Stewart ran really wide into Turn 1 a few laps later. I gave him a chance to gather it up, and got a run on the inside on the way out of Turn 2. I had my nose to the inside of his rear quarter panel down the backstretch. As we entered Turn 3, he chopped down again, this time making much harder contact. I tried to stay off of him, and dropped down onto the apron to avoid more contact. When it started to slide, I hammered the throttle and did what amounted to a 360 with a ton of tire smoke, but was able to keep the truck off the wall & rolling in 2nd gear.

I was furious. I wouldn’t have been as mad if he hadn’t gotten on the radio and told me sorry for doing the same thing a few laps earlier. When we headed down pit road, our truck was smoking. It was hard to turn. I figured it was from RF damage during the accident, but it turned out to be coming from under the hood. Our power steering pump had a leak. The fluid was getting onto the headers, causing more and more smoke. NASCAR told us to send it to the garage, effectively taking us out of the race.

We went back on track with no power steering, but I’ll admit I couldn’t drive it. If I had the whole racetrack to work with, then maybe I could. But with the traffic at a track like Bristol, there was no chance. I could barely turn the wheel. I had both arms up on the right side of the wheel trying to crank on it as much as I could, but we kept coming dangerously close to swerving in front of lead lap cars. Plus, we were under minimum speed. We pulled off and finished 31st.

For the 6th time this year in 12 races, Tommy Joe Martins scored a DNF. I’ve only finished on the lead lap twice (Pocono & Gateway). We’ve got the stats of a start & park team, but we’re trying as hard as we possibly can. I’m doing everything I can do inside the truck. But through all of that effort, we still don’t have much to show for it.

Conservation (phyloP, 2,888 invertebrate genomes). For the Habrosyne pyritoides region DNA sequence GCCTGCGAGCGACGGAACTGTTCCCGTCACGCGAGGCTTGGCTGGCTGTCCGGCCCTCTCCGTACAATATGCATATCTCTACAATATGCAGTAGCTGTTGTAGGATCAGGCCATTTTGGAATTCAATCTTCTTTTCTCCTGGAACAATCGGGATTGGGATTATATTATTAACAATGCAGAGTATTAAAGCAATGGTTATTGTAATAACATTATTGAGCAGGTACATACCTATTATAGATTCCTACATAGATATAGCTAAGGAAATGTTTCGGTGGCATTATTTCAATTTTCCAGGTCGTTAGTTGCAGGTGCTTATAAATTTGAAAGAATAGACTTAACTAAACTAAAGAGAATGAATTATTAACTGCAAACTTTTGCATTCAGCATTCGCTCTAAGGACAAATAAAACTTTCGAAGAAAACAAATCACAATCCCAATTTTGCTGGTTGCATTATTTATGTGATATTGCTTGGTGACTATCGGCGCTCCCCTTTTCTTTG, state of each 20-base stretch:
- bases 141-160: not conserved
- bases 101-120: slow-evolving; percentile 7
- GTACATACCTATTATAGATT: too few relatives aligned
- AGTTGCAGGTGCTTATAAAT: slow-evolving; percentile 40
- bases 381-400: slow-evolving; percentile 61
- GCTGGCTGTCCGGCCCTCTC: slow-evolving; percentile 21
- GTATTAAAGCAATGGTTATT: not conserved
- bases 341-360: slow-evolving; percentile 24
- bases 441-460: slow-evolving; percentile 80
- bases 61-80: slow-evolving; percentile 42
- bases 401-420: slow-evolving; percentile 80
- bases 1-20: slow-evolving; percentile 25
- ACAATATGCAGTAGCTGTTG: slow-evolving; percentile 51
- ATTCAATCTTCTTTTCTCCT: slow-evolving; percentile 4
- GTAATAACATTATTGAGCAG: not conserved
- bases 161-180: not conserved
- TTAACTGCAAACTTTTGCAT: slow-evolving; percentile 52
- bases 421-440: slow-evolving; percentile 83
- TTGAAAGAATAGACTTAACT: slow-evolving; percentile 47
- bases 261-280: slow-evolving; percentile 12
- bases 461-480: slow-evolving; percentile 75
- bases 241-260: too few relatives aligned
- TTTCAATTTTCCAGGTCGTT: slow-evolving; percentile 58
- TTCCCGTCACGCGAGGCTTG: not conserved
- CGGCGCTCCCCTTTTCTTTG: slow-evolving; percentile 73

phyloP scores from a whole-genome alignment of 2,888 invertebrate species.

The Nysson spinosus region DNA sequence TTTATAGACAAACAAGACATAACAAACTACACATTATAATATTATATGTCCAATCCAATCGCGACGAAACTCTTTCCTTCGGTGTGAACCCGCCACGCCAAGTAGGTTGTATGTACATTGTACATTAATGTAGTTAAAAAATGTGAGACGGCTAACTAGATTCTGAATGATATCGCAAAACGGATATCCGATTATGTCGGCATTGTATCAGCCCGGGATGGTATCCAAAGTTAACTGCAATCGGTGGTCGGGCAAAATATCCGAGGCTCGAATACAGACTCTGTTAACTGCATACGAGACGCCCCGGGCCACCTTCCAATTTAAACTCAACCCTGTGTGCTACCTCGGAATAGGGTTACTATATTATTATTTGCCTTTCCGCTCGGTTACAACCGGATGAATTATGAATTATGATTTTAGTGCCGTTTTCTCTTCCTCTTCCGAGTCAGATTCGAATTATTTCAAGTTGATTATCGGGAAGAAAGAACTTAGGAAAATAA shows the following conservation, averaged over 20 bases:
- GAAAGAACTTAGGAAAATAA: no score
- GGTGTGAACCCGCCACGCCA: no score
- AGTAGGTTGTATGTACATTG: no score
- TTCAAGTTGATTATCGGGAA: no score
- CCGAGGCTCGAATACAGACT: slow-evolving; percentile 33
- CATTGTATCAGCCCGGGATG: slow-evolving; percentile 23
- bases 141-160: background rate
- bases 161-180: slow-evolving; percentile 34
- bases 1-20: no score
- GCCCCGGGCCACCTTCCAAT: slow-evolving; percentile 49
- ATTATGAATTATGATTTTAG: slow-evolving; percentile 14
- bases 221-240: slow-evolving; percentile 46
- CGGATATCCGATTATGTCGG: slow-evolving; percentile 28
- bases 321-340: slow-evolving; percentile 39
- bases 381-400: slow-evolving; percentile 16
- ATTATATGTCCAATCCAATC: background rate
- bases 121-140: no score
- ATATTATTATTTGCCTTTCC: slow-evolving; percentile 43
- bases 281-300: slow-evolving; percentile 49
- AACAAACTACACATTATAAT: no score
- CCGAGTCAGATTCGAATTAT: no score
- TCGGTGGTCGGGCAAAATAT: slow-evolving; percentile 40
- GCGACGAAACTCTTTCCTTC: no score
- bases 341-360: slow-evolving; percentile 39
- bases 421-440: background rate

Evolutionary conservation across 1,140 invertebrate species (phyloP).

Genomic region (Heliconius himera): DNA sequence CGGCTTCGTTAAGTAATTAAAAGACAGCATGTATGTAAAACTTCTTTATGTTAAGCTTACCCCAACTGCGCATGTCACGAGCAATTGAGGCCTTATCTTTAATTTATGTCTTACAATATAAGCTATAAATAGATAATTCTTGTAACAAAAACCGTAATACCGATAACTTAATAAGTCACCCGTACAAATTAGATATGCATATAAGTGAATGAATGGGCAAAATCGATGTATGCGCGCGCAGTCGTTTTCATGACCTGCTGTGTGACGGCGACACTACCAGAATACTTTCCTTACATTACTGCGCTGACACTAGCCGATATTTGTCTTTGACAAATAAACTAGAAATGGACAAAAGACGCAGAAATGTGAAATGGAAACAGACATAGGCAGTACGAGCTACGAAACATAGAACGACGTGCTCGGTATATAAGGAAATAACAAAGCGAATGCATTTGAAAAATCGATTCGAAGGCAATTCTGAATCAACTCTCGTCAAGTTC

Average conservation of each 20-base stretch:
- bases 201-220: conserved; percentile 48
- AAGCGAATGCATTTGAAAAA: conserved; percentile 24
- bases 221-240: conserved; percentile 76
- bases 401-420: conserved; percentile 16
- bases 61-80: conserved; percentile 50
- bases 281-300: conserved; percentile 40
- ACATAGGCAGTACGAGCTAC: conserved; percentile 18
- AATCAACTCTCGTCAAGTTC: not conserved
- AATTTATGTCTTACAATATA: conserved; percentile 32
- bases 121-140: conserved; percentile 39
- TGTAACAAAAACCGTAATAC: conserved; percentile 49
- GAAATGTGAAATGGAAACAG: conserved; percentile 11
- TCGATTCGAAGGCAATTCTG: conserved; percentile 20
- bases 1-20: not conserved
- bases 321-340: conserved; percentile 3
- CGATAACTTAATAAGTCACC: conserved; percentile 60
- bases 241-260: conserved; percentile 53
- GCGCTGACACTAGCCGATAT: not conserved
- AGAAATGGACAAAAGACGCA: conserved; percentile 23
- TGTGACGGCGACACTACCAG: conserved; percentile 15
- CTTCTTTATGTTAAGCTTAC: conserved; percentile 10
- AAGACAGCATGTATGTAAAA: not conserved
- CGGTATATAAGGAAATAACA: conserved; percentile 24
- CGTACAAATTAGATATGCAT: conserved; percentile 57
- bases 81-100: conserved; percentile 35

I’ve had plenty of people on twitter and other forms of social media tell me how bad a racecar driver I am. Maybe they've got a point. I’m known more from this blog than I am from my results on the racetrack. That bothers me. I’ve complained too much this year. I don’t want to come across as a guy that rants and raves every week. Believe me, I’d love to be able to write about how great our year has been. But it hasn’t been great. It’s been really damn bad. But still, rather than focusing on the circumstances I’ve found myself in, I should start focusing on what I could’ve done to change them.

It would be very easy to say that we’ve had some bad luck this season. We absolutely have. Running over debris in Kentucky was bad luck. But I’m tired of blaming every bit of adversity we’ve had this year on bad luck. Luck plays a part in everything. All you can do if you want to get better is worry about the things you can control. I haven’t controlled my part of the job very well this year. And as a team we’ve made mistakes in preparation & maintenance that have resulted in parts failures and bad finishes.